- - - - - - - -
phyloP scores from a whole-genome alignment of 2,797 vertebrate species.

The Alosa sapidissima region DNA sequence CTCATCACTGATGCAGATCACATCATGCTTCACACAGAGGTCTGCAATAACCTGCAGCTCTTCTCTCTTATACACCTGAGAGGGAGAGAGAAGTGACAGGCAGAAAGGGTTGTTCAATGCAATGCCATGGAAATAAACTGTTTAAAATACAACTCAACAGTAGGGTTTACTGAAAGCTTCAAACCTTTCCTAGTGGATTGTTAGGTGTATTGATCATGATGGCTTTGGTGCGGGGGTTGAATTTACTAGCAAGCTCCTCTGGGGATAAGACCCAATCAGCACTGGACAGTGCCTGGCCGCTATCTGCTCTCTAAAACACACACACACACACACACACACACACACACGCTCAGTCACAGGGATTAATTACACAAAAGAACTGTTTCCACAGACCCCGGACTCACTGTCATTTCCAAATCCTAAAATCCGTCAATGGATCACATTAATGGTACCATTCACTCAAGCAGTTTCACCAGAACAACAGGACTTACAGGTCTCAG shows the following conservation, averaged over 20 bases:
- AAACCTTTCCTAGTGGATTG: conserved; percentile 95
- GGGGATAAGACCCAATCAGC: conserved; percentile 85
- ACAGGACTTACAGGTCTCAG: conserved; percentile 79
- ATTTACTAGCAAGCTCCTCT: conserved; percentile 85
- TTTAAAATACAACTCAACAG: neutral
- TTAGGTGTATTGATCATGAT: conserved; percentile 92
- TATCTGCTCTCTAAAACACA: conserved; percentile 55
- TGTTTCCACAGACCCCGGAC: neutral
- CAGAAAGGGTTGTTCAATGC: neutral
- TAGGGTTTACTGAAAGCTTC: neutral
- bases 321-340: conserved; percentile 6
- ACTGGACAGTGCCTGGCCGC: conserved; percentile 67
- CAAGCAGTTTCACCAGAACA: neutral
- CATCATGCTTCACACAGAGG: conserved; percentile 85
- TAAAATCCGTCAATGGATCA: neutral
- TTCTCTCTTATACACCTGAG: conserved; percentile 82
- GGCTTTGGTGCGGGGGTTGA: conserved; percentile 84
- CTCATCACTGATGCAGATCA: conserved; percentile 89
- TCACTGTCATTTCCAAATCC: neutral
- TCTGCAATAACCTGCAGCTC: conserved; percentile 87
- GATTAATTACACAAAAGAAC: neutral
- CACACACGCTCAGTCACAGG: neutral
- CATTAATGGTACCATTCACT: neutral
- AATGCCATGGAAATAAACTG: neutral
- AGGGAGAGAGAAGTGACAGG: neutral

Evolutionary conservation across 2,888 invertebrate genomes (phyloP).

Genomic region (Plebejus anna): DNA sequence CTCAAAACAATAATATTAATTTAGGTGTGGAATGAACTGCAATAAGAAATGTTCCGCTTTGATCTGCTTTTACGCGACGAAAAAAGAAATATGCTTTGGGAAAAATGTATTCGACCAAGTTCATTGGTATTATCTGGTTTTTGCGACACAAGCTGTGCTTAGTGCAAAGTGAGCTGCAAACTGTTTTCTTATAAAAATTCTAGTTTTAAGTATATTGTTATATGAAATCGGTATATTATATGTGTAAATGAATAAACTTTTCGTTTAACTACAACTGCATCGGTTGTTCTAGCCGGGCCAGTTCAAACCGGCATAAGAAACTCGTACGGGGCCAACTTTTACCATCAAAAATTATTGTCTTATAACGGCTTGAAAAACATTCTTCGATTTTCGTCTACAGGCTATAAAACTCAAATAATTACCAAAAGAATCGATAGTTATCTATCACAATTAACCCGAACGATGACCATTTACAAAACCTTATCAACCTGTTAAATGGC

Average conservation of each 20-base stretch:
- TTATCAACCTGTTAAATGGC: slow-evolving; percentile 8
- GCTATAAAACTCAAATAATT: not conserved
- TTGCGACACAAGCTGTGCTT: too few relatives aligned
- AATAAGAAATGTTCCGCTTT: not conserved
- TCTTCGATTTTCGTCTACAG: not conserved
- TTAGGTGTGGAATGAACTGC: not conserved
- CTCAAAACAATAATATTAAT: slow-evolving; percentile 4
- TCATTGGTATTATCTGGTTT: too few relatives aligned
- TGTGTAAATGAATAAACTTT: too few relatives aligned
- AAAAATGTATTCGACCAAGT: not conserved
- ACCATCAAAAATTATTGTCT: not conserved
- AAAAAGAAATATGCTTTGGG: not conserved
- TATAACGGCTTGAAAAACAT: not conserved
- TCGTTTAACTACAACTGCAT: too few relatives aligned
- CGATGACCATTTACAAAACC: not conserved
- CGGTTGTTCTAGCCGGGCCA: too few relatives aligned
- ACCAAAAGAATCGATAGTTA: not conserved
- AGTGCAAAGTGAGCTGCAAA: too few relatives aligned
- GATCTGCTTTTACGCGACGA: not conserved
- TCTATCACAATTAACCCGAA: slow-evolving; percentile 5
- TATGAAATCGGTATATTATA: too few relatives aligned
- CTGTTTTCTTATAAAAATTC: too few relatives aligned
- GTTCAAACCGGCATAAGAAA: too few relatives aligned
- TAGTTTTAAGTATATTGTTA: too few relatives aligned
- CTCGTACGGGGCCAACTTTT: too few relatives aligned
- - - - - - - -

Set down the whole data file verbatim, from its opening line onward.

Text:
phyloP scores from a whole-genome alignment of 2,797 vertebrate species.

The Alosa sapidissima region DNA sequence CTCATCACTGATGCAGATCACATCATGCTTCACACAGAGGTCTGCAATAACCTGCAGCTCTTCTCTCTTATACACCTGAGAGGGAGAGAGAAGTGACAGGCAGAAAGGGTTGTTCAATGCAATGCCATGGAAATAAACTGTTTAAAATACAACTCAACAGTAGGGTTTACTGAAAGCTTCAAACCTTTCCTAGTGGATTGTTAGGTGTATTGATCATGATGGCTTTGGTGCGGGGGTTGAATTTACTAGCAAGCTCCTCTGGGGATAAGACCCAATCAGCACTGGACAGTGCCTGGCCGCTATCTGCTCTCTAAAACACACACACACACACACACACACACACACACGCTCAGTCACAGGGATTAATTACACAAAAGAACTGTTTCCACAGACCCCGGACTCACTGTCATTTCCAAATCCTAAAATCCGTCAATGGATCACATTAATGGTACCATTCACTCAAGCAGTTTCACCAGAACAACAGGACTTACAGGTCTCAG shows the following conservation, averaged over 20 bases:
- AAACCTTTCCTAGTGGATTG: conserved; percentile 95
- GGGGATAAGACCCAATCAGC: conserved; percentile 85
- ACAGGACTTACAGGTCTCAG: conserved; percentile 79
- ATTTACTAGCAAGCTCCTCT: conserved; percentile 85
- TTTAAAATACAACTCAACAG: neutral
- TTAGGTGTATTGATCATGAT: conserved; percentile 92
- TATCTGCTCTCTAAAACACA: conserved; percentile 55
- TGTTTCCACAGACCCCGGAC: neutral
- CAGAAAGGGTTGTTCAATGC: neutral
- TAGGGTTTACTGAAAGCTTC: neutral
- bases 321-340: conserved; percentile 6
- ACTGGACAGTGCCTGGCCGC: conserved; percentile 67
- CAAGCAGTTTCACCAGAACA: neutral
- CATCATGCTTCACACAGAGG: conserved; percentile 85
- TAAAATCCGTCAATGGATCA: neutral
- TTCTCTCTTATACACCTGAG: conserved; percentile 82
- GGCTTTGGTGCGGGGGTTGA: conserved; percentile 84
- CTCATCACTGATGCAGATCA: conserved; percentile 89
- TCACTGTCATTTCCAAATCC: neutral
- TCTGCAATAACCTGCAGCTC: conserved; percentile 87
- GATTAATTACACAAAAGAAC: neutral
- CACACACGCTCAGTCACAGG: neutral
- CATTAATGGTACCATTCACT: neutral
- AATGCCATGGAAATAAACTG: neutral
- AGGGAGAGAGAAGTGACAGG: neutral

Evolutionary conservation across 2,888 invertebrate genomes (phyloP).

Genomic region (Plebejus anna): DNA sequence CTCAAAACAATAATATTAATTTAGGTGTGGAATGAACTGCAATAAGAAATGTTCCGCTTTGATCTGCTTTTACGCGACGAAAAAAGAAATATGCTTTGGGAAAAATGTATTCGACCAAGTTCATTGGTATTATCTGGTTTTTGCGACACAAGCTGTGCTTAGTGCAAAGTGAGCTGCAAACTGTTTTCTTATAAAAATTCTAGTTTTAAGTATATTGTTATATGAAATCGGTATATTATATGTGTAAATGAATAAACTTTTCGTTTAACTACAACTGCATCGGTTGTTCTAGCCGGGCCAGTTCAAACCGGCATAAGAAACTCGTACGGGGCCAACTTTTACCATCAAAAATTATTGTCTTATAACGGCTTGAAAAACATTCTTCGATTTTCGTCTACAGGCTATAAAACTCAAATAATTACCAAAAGAATCGATAGTTATCTATCACAATTAACCCGAACGATGACCATTTACAAAACCTTATCAACCTGTTAAATGGC

Average conservation of each 20-base stretch:
- TTATCAACCTGTTAAATGGC: slow-evolving; percentile 8
- GCTATAAAACTCAAATAATT: not conserved
- TTGCGACACAAGCTGTGCTT: too few relatives aligned
- AATAAGAAATGTTCCGCTTT: not conserved
- TCTTCGATTTTCGTCTACAG: not conserved
- TTAGGTGTGGAATGAACTGC: not conserved
- CTCAAAACAATAATATTAAT: slow-evolving; percentile 4
- TCATTGGTATTATCTGGTTT: too few relatives aligned
- TGTGTAAATGAATAAACTTT: too few relatives aligned
- AAAAATGTATTCGACCAAGT: not conserved
- ACCATCAAAAATTATTGTCT: not conserved
- AAAAAGAAATATGCTTTGGG: not conserved
- TATAACGGCTTGAAAAACAT: not conserved
- TCGTTTAACTACAACTGCAT: too few relatives aligned
- CGATGACCATTTACAAAACC: not conserved
- CGGTTGTTCTAGCCGGGCCA: too few relatives aligned
- ACCAAAAGAATCGATAGTTA: not conserved
- AGTGCAAAGTGAGCTGCAAA: too few relatives aligned
- GATCTGCTTTTACGCGACGA: not conserved
- TCTATCACAATTAACCCGAA: slow-evolving; percentile 5
- TATGAAATCGGTATATTATA: too few relatives aligned
- CTGTTTTCTTATAAAAATTC: too few relatives aligned
- GTTCAAACCGGCATAAGAAA: too few relatives aligned
- TAGTTTTAAGTATATTGTTA: too few relatives aligned
- CTCGTACGGGGCCAACTTTT: too few relatives aligned